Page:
If you are looking for a serious workout, try hiking with Romeo! What's the old Navy slogan, “It's not just a job. It's an adventure.” Yep, same goes for hiking with Romeo. (October 2010)

For starters, Romeo doesn't do anything in a leisurely fashion. He has two speeds: full steam ahead and sleeping. (Don't be fooled though, he can go from sleep mode to full steam ahead in 0.75 seconds.) Leisurely hikes are not really Romeo's thing. That's fine, I like to get in a good workout. Trouble is, the faster I go, the faster he wants to go. So no matter how great I think I'm cruising along, I always feel slow next to him. He's the guy who always needs to show you up. Whatever you can do, I can do faster!

I had Romeo on his harness attached to me by a waist belt and carabiners with a ten foot line between us. In theory, the waist belt is great because I don't have to carry the leash in my hands. In reality, well, there might be a flaw or two.

Imagine, if you will, trying to propel yourself forward (in this case, running) while at the same time holding yourself back (from being dragged face first into the dirt) while on a sandy trail that really provides very little traction should you actually need to stop yourself and the untamed 1200 pound wild horse to which you are attached. Ok, I admit Romeo does not actually weight 1200 pounds, but you try running behind him and try to stop with him still full steam ahead and tell me it doesn't feel like 1200 pounds.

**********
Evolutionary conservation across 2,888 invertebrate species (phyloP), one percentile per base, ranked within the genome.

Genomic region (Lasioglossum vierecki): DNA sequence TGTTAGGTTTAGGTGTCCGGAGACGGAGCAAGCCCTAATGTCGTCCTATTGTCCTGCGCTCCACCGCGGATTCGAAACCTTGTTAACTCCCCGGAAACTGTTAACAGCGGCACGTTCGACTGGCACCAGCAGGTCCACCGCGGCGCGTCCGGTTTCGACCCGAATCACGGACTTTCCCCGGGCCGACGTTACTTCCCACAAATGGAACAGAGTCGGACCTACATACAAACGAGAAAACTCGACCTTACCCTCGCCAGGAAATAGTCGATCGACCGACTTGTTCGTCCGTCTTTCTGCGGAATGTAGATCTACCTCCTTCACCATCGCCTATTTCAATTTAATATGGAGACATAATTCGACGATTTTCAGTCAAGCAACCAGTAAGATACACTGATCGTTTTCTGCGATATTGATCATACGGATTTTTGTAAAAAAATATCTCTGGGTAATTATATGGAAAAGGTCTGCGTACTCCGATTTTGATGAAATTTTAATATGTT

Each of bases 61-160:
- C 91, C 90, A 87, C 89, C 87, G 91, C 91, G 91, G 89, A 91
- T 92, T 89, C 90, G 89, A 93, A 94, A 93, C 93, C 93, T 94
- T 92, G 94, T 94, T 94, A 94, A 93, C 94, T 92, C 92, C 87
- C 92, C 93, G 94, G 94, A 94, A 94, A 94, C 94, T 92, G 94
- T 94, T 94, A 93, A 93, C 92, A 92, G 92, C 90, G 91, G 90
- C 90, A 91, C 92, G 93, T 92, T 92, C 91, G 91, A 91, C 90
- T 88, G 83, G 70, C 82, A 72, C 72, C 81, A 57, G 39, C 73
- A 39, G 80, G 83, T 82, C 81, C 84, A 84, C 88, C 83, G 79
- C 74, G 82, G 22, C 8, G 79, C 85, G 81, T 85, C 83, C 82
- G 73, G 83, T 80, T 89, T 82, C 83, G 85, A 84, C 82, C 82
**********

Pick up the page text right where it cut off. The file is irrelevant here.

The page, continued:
That's just when he's excited about following the trail. Now, imagine he just spotted a chipmunk (with whom he has only had very brief encounters and which therefore gets him even more excited than he already was) and imagine what it is like trying to stop that forward momentum.

Doesn't sound challenging enough? Don't forget about the sandy trail that makes traction difficult and when you are running already, makes it feel more like trying to stop and stand still on a treadmill that's still moving.

What, still not challenging enough for you? Ok, how about the chipmunk who darts off to the side, so not only are you trying to stop that forward momentum, but now that 1200 pound wild horse just made a turn-on-a-dime adjustment and is heading at a 90 degree angle to where your body is going?

I think you're beginning to get the picture, though nothing compares to the actual experience.

My point, however belabored it is, is that hiking with Romeo is nothing like hiking on your own. Trying to keep him exercised will do one of two things to me: get me in better shape than I have been in for years, or be the death of me.

I know I made hiking with Romeo sound like this horrible ordeal, but in reality, I (mostly) enjoy getting out with him. And the more we get out, overall, the better he gets. That's the tricky part with adolescent dogs. You might avoid taking them out because they can be a handful and then some. But you need to get them out to practice, practice, practice.

He's actually much more responsive than he used to be, and he's great at checking in and waiting when asked. It's just hard to control that enthusiasm when he gets really excited. But that's one of the things I love about him – his enthusiasm for life!